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THE EFFECTS OF SHADING AND NUTRIENTS ON RESOURCE ALLOCATION IN AN EXOTIC INVASIVE, MICROSTEGIUM VIMINEUM.

THE EFFECTS OF SHADING AND NUTRIENTS ON RESOURCE ALLOCATION IN AN EXOTIC INVASIVE, MICROSTEGIUM VIMINEUM. Kevin Claridge [*] and Scott B. Franklin, The University of Memphis, Memphis, Tennessee. The invasion of alien species into natural ecosystems has been shown to negatively affect species diversity and ecosystem function. A framework for predicting the invasibility of an area and the capability of an alien plant to spread in natural systems is necessary for determining the magnitude and nature of environmental impact. Microstegium vimineum (Trin.) A. Camus is an invasive exotic grass that is colonizing numerous habitats because of its tolerance to various light and nutrient resources. It was hypothesized that this alien species may compensate for low light levels by spreading into nutrient rich soil, which is typical for its floodplain habitat. This grass also was thought to accelerate stolon production or vegetative biomass to increase spread in low light conditions, rather than expending energy on sexual reproductive bodies. The plasticity of th e plant modules involved in spread and the resource allocation of M. vimineum was examined under different light and nutrient levels using a balanced field and greenhouse study. The results from this experiment show that shading alters resource allocation patterns, but does not limit the overall invasibility due to the plastic use of the available resources. Plants grown in nutrient stressed environments greatly reduced reproductive spread. Conversely, altering the amount of available light for plants did not moderate distribution. M. vimineum seems to be taking advantage of an unutilized nutrient resource under the canopy to continue plant spread success. Investigations of resource drift within invasive exotic plants allow ecologists to govern and forecast both the present and future effects of these plants.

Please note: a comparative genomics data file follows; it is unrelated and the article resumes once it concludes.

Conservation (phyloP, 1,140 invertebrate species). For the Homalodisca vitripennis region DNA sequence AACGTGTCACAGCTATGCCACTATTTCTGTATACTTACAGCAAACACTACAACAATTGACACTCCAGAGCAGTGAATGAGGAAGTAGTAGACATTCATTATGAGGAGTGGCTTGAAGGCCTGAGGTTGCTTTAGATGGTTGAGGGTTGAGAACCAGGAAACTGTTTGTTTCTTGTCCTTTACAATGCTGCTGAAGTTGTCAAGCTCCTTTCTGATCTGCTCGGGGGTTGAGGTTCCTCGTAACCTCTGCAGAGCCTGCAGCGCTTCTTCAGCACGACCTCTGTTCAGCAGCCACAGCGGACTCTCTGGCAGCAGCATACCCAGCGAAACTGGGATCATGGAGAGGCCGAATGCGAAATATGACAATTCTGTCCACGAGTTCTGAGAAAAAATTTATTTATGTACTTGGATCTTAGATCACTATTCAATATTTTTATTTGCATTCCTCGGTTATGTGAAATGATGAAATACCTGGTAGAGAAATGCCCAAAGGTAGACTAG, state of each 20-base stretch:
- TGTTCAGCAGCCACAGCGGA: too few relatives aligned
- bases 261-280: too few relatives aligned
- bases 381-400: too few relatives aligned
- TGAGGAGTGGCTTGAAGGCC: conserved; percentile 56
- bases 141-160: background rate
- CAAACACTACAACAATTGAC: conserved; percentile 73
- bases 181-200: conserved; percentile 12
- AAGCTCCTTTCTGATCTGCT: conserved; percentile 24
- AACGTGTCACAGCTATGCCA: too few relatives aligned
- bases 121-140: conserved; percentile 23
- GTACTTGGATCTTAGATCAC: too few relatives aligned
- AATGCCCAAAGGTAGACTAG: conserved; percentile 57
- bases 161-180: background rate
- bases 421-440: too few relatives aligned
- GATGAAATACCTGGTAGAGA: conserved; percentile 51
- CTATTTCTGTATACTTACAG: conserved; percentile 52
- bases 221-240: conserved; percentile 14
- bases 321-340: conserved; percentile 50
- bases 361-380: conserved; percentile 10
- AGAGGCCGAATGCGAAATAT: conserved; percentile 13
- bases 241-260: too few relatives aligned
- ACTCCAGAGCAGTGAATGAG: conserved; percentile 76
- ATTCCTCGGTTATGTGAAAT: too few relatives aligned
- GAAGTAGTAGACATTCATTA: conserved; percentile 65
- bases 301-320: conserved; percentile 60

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Author:GALLAHER, KENT
Publication:Journal of the Tennessee Academy of Science
Article Type:Brief Article
Geographic Code:1USA
Date:Jan 1, 2000
Words:282
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